Note: Fuel price used from this source does not represent an average price for the year.

    Chart C details ‘Cost per Mile’- and compares the Challenger 300 to the G200 factoring direct costs- and with each aircraft flying a 1-000nm mission with an 800 pound (four passengers) payload. The Challenger 300 at $4.77 cost per mile is slightly lower than the G200 ($4.83) cost per mile.

    Total Variable Cost Comparisons
    The ‘Total Variable Cost’- illustrated in Chart D (defined as the cost of Fuel Expense- Maintenance Labor Expense- Scheduled Parts Expense and Miscellaneous Trip Expense) reveals the Challenger 300- at $2-158- costs more per hour than the G200 at $2-021.

    Productivity Comparisons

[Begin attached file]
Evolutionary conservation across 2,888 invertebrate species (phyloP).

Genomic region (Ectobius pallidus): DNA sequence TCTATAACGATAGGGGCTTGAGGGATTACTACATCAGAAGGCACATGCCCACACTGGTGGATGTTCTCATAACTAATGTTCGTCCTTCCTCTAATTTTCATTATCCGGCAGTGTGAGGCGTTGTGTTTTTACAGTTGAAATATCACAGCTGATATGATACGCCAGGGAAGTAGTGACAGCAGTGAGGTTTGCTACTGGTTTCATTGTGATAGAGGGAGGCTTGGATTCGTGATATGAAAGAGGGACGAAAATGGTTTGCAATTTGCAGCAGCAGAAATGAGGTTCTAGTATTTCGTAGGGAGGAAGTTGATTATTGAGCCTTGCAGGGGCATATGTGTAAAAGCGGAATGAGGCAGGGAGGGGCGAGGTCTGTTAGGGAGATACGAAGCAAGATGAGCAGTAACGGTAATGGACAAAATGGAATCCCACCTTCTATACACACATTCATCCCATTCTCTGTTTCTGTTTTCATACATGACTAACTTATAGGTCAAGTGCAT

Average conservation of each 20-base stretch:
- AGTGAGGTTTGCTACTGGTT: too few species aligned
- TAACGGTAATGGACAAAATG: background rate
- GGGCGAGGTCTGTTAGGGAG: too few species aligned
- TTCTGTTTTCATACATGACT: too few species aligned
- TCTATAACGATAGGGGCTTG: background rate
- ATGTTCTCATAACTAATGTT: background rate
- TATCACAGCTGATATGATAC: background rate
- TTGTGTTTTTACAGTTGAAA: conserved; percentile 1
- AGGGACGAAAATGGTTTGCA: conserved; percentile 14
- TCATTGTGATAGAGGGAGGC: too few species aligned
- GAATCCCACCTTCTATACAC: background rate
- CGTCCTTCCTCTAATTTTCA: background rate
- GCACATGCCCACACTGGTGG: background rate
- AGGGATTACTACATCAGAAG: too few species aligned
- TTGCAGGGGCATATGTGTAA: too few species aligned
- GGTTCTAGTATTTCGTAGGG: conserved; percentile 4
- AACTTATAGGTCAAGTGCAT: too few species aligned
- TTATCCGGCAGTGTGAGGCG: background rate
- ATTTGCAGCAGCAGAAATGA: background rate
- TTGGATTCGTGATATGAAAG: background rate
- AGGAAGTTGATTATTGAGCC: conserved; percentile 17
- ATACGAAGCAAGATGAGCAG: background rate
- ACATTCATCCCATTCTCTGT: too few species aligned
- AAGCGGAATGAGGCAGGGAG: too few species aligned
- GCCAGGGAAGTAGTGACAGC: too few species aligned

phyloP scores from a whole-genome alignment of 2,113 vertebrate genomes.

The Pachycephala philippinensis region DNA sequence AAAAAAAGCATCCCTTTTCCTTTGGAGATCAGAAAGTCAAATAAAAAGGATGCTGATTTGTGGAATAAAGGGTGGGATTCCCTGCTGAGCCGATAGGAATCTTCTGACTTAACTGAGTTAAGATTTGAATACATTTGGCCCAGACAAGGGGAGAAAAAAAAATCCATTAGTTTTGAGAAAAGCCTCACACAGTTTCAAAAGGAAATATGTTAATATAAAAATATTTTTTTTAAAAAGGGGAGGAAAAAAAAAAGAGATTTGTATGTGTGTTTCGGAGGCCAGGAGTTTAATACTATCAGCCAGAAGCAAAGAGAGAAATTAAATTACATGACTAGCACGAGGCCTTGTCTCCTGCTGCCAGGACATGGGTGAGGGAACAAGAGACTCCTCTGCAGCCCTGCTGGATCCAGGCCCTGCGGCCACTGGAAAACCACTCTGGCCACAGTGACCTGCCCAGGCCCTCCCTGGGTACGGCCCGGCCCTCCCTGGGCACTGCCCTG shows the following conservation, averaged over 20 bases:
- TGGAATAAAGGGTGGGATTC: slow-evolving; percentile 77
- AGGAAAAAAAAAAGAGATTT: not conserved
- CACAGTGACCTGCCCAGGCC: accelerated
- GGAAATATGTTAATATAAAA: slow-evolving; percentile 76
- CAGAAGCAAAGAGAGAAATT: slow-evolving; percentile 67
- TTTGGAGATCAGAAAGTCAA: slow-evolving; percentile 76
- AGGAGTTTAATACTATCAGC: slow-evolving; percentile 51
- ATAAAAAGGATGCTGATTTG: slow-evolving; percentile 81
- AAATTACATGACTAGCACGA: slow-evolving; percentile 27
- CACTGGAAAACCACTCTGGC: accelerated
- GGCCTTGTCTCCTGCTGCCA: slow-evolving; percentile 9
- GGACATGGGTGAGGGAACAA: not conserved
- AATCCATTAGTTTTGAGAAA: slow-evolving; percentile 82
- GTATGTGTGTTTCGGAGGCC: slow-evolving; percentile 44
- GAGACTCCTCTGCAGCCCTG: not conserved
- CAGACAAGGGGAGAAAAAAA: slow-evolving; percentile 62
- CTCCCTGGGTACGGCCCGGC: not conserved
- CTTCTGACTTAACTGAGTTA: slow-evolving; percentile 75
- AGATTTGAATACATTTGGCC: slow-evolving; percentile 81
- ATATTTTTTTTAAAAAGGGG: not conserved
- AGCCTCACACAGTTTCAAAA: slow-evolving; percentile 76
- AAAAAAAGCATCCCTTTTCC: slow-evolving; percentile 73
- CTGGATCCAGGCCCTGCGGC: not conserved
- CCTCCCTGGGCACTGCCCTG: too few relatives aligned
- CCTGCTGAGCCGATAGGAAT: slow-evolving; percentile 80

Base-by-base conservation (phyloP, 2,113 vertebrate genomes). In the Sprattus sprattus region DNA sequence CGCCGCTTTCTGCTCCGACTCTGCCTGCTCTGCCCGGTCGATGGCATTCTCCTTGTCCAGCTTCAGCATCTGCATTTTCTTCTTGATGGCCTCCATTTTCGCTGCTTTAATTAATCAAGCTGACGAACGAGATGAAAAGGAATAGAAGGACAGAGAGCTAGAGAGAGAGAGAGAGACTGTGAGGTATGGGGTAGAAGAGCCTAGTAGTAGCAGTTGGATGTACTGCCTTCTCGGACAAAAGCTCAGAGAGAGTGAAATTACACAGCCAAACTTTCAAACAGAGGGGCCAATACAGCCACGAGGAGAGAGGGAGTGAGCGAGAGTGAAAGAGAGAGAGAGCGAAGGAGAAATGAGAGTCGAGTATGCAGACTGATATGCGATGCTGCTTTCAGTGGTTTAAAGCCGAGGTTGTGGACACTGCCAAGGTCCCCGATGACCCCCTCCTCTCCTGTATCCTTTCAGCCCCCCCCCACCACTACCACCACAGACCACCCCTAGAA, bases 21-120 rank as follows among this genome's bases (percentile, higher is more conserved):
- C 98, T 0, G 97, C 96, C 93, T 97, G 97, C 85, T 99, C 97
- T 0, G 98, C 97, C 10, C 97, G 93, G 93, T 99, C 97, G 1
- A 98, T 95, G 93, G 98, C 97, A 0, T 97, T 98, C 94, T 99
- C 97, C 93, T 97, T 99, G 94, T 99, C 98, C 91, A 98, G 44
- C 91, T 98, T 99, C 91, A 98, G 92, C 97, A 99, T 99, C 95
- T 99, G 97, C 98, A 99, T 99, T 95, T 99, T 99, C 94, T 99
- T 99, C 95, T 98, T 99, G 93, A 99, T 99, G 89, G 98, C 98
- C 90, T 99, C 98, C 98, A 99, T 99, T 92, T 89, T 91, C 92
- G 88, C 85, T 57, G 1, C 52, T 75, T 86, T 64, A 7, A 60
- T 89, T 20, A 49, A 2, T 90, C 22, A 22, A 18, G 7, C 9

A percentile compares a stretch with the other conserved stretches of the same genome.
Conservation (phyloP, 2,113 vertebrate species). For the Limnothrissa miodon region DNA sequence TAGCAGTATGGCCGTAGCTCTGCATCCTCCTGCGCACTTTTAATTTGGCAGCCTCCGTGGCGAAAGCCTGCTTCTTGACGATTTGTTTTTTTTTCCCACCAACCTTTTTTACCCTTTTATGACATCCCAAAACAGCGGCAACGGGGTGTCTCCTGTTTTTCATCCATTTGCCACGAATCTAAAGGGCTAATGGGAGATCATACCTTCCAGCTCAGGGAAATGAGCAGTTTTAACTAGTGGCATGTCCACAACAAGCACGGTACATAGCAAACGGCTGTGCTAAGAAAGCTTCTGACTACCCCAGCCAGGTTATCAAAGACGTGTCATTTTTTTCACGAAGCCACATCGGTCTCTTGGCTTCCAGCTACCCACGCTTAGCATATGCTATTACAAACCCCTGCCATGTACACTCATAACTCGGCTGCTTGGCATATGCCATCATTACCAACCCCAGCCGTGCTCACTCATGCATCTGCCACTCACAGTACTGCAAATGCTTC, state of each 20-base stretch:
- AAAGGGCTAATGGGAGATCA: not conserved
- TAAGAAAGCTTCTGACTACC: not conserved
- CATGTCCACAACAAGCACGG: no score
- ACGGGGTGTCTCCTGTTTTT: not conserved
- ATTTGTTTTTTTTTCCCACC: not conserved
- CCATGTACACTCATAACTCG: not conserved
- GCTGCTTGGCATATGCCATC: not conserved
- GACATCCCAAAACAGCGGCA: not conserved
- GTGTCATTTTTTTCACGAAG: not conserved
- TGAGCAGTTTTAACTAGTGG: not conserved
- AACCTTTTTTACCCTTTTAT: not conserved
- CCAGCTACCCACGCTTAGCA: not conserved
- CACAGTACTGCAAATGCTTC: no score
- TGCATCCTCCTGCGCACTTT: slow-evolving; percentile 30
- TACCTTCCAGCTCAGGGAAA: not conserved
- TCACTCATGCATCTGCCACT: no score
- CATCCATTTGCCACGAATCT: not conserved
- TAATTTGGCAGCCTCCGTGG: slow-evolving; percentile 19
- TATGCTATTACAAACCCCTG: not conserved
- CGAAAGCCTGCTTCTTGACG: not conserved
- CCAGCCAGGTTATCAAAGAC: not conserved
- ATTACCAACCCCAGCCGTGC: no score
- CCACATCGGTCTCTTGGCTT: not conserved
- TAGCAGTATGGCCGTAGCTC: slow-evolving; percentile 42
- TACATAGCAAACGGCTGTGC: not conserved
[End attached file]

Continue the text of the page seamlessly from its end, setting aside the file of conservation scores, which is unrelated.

The points in Chart E center on the same aircraft. Pricing used in the vertical axis is as published in the B&CA August 2013 Operations Planning Guide. The productivity index requires further discussion in that the factors used can be somewhat arbitrary.
    v Productivity can be (and it is here) defined as the multiple of three factors:

    1. Range with full payload and available fuel;
    2. The long range cruise speed flown to achieve that range;
    3. The cabin volume available for passengers and amenities.

    The result is a very large number so for the purpose of charting- each result is divided by one billion. The examples plotted are confined to the aircraft in this study. A computed curve fit on this plot would not be very tight- but when all business jet aircraft are considered- the “r” squared factor would choose different parameters- but serious business aircraft buyers are usually impressed with Price- Range- Speed and Cabin Size.

    After consideration of the Price- Range- Speed and Cabin Size- we can conclude that the Challenger 300- as shown in the productivity index- is highly productive.